HELP! We Need Somebody as Mayor that Will Prioritize Housing Production

The next Mayor of Seattle must pause and eventually end the disastrous policy of Mandatory Inclusionary Zoning (MIZ) and its expression in City policy in the Mandatory Housing Affordability (MHA). The policy will add cost to housing, slow its production, and pour money into an inefficient system of subsidized housing production through the non-profit housing industrial complex. But short of that, is there anything practical we can ask a Mayor to do that would improve housing production if they refuse to stop MIZ? I think there is. What Seattle’s next Mayor could do would be to follow the essence of some of the recommendations from the Housing Affordability and Livability Agenda (HALA) Committee (in particular, Section IV) to reduce costs through improving the permitting process.

I would call this initiative Housing Efficiency Leveraged for Production (HELP) since everyone seems to love acronyms. Housing efficiency in this context means identifying all the things both internal and external to the production of housing in Seattle that limit or add costs to its production, figuring out what those costs are, and then calculating the relationship those costs have on meeting demand. I have to emphasize I’m against setting quotas for production based on projections by planners. Instead, the City’s goal should be reducing barriers and letting demand drive production, not trying to perfectly match demand productions (which are always laughably perfectly round numbers like 6,000 units over 10 years).

The only candidate for Mayor who has ever run a city is Mike McGinn, and I’m sure he’d agree that it’s about more than making speeches. Making a difference means taking advantage of the things the City already has control of in regulation, and that depends on leadership. Here are the broad components of a HELP Program.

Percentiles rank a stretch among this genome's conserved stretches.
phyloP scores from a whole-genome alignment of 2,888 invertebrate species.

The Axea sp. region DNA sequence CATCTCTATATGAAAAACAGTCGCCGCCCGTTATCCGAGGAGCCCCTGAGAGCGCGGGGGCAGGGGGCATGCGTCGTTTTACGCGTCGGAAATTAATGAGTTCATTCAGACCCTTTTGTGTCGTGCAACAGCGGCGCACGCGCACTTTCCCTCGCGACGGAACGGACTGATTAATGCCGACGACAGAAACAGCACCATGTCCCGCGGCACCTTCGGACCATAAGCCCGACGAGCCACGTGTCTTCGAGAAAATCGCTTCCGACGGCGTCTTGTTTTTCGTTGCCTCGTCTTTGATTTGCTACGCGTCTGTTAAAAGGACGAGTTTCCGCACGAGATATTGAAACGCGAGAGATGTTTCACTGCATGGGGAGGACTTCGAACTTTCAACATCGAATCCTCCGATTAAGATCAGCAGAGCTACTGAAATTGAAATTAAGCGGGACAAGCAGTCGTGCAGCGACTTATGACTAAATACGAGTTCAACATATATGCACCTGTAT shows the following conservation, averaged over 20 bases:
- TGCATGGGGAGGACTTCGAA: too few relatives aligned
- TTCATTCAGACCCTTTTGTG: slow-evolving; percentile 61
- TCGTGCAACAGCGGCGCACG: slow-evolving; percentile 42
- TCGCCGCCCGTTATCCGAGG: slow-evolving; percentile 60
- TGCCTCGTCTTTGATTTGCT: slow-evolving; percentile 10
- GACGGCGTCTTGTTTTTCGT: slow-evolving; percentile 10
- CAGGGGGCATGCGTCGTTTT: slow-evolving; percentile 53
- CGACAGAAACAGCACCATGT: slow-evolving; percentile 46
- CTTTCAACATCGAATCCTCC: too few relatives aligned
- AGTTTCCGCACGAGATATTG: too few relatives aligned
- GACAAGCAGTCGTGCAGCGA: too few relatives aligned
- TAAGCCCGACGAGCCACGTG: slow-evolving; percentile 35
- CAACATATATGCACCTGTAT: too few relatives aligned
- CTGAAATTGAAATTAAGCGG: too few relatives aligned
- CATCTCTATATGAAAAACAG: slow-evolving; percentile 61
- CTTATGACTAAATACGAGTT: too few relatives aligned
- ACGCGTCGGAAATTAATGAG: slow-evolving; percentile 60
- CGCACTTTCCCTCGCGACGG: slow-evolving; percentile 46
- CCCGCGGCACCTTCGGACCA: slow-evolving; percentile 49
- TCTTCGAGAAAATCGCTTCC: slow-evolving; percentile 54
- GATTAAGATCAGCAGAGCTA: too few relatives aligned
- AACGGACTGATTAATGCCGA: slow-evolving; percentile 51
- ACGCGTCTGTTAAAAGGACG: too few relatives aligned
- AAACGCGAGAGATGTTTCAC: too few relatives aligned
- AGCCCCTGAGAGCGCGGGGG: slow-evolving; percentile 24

Horizontal – One of the biggest problems the City and any government have is coordination between departments. Breaking up the functions of government into different organizational structures makes sense. While this does help efficiency, it can also contribute to the formation of silos, when one department digs in and does what it is assigned to do without coordinating with other departments. Building housing doesn’t happen in the same way that departments are organized. For example, a water main ends up falling into the jurisdiction of both Seattle Public Utilities and the Seattle Department of Transportation.

Vertical – Leadership on housing means creating both clarity on the broader goals of the City when it comes to housing and the very specific and in-the-weeds (sometimes literally) decisions made by inspectors on site and people who review applications for and issues permits. Vertical integration in this context means allowing City employees to make on the spot decisions in favor of moving a project forward in spite of the rules. Too often enforcement of a rule or requirement or an interpretation of a rule or ordinance is subjective. If an employee isn’t empowered to abrogate that rule to move a project forward, then things get stuck.